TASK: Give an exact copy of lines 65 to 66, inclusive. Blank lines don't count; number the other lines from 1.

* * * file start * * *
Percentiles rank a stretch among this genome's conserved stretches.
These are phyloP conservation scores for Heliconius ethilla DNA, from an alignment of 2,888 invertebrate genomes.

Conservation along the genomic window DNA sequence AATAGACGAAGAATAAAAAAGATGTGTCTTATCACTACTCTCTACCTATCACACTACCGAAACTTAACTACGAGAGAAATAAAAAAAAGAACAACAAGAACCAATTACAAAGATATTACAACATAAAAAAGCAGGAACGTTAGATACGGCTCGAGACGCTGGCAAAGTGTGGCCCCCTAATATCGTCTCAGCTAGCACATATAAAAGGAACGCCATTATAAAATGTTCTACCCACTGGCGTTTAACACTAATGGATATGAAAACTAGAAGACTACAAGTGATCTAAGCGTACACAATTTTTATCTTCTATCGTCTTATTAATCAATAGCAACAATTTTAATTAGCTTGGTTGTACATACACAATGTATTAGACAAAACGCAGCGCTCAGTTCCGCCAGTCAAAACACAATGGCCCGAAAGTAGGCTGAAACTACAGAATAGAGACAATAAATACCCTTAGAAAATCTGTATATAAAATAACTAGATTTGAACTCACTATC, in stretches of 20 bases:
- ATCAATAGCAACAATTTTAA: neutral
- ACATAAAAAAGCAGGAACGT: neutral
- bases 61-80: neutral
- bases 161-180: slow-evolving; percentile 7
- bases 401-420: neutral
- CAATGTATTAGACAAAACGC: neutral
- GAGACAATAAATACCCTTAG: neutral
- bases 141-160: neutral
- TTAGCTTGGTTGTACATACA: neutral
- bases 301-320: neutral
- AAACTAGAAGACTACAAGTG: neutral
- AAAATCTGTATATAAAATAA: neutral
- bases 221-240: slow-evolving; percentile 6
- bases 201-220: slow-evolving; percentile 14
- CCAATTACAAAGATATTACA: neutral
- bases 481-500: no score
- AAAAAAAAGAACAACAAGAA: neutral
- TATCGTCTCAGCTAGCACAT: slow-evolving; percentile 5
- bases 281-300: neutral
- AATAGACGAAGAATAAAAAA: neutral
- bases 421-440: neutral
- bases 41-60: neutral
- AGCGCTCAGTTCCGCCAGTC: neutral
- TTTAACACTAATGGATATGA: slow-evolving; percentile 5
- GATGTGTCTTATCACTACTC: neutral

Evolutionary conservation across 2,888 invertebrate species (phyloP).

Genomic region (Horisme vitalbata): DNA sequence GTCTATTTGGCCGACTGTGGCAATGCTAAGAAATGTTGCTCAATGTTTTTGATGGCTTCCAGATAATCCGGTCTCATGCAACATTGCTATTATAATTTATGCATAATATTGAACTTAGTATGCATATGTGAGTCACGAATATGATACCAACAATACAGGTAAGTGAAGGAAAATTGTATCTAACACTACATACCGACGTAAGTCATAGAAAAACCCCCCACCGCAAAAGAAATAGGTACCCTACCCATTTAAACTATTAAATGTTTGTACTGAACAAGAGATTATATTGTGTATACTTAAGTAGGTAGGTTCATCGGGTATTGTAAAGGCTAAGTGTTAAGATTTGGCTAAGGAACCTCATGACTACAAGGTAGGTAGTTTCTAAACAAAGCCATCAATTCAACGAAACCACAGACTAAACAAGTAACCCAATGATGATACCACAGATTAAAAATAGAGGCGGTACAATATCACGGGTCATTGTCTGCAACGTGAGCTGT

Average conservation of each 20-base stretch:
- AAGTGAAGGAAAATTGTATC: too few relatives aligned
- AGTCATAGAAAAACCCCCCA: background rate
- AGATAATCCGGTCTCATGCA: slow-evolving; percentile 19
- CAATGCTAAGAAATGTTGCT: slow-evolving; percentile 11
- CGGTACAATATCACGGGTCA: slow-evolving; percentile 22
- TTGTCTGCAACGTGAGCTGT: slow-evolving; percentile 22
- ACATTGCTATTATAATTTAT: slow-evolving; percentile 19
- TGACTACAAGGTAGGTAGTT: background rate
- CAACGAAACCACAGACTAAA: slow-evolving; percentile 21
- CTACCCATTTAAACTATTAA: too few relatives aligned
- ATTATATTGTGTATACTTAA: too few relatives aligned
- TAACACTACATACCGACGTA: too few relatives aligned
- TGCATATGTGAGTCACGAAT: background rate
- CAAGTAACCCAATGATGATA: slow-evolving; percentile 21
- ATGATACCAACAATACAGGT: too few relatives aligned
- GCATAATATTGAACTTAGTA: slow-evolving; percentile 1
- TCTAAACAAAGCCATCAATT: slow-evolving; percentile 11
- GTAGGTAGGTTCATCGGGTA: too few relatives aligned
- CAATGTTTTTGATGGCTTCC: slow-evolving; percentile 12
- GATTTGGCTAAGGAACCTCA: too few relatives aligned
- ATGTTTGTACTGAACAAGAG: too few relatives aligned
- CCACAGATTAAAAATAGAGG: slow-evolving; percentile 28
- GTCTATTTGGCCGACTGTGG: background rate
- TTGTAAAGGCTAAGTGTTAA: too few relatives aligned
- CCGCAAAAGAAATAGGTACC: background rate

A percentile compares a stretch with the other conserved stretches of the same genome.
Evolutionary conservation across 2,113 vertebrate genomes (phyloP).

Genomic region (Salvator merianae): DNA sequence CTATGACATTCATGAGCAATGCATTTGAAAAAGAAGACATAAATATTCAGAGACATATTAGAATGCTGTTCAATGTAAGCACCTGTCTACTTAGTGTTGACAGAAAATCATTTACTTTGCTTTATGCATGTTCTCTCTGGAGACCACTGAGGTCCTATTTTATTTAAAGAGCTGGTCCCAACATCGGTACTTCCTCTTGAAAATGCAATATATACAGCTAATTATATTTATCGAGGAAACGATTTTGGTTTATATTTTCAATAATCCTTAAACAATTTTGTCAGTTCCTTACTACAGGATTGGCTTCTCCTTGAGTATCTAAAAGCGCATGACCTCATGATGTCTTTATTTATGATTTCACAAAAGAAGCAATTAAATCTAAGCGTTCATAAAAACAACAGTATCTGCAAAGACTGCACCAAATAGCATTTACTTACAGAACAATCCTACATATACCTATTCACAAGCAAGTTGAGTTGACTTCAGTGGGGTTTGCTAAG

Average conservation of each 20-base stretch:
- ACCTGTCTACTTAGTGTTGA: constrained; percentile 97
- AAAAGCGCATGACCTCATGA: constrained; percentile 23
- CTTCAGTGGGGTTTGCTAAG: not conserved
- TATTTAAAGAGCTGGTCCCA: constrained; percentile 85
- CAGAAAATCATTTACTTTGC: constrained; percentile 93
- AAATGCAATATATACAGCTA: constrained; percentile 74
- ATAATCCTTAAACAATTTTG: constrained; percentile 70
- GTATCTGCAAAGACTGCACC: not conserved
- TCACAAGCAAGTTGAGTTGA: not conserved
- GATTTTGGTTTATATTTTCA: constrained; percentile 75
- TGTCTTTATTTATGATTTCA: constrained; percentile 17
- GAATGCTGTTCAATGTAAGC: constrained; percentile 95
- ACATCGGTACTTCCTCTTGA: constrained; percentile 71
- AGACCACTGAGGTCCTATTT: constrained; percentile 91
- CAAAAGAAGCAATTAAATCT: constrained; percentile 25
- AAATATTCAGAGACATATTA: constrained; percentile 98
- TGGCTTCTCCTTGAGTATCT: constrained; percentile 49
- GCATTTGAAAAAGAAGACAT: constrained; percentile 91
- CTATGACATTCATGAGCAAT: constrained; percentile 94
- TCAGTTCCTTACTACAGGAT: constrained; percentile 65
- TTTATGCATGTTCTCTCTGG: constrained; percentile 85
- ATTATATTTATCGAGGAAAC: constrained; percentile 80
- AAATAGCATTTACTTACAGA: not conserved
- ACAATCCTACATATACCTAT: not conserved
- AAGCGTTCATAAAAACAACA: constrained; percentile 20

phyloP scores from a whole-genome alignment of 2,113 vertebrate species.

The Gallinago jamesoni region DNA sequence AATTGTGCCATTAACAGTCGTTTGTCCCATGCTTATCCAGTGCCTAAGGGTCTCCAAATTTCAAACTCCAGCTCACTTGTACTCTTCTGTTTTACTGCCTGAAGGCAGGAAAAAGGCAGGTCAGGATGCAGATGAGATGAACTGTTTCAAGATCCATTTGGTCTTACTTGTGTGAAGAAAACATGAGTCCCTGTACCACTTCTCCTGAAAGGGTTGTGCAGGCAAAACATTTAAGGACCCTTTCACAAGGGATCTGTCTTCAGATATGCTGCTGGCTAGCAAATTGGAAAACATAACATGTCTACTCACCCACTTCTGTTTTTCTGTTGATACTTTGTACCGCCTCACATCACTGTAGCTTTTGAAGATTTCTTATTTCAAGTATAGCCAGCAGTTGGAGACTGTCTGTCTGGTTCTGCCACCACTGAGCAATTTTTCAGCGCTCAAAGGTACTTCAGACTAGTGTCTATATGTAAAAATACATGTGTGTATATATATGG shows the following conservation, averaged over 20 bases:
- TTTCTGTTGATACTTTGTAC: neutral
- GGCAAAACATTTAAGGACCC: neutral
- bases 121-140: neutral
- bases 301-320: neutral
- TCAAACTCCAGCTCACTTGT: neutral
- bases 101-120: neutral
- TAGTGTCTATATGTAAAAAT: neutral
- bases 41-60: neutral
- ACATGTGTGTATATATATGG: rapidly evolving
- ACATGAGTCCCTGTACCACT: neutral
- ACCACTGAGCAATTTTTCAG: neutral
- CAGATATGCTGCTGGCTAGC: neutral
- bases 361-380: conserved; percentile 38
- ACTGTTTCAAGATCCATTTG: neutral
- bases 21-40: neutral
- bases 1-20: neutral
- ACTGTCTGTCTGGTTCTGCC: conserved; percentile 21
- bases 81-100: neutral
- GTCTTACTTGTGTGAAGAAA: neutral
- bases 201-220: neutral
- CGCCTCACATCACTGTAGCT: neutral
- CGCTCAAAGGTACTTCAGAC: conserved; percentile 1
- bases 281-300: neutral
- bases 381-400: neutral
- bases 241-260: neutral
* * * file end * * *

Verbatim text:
- CAGAAAATCATTTACTTTGC: constrained; percentile 93
- AAATGCAATATATACAGCTA: constrained; percentile 74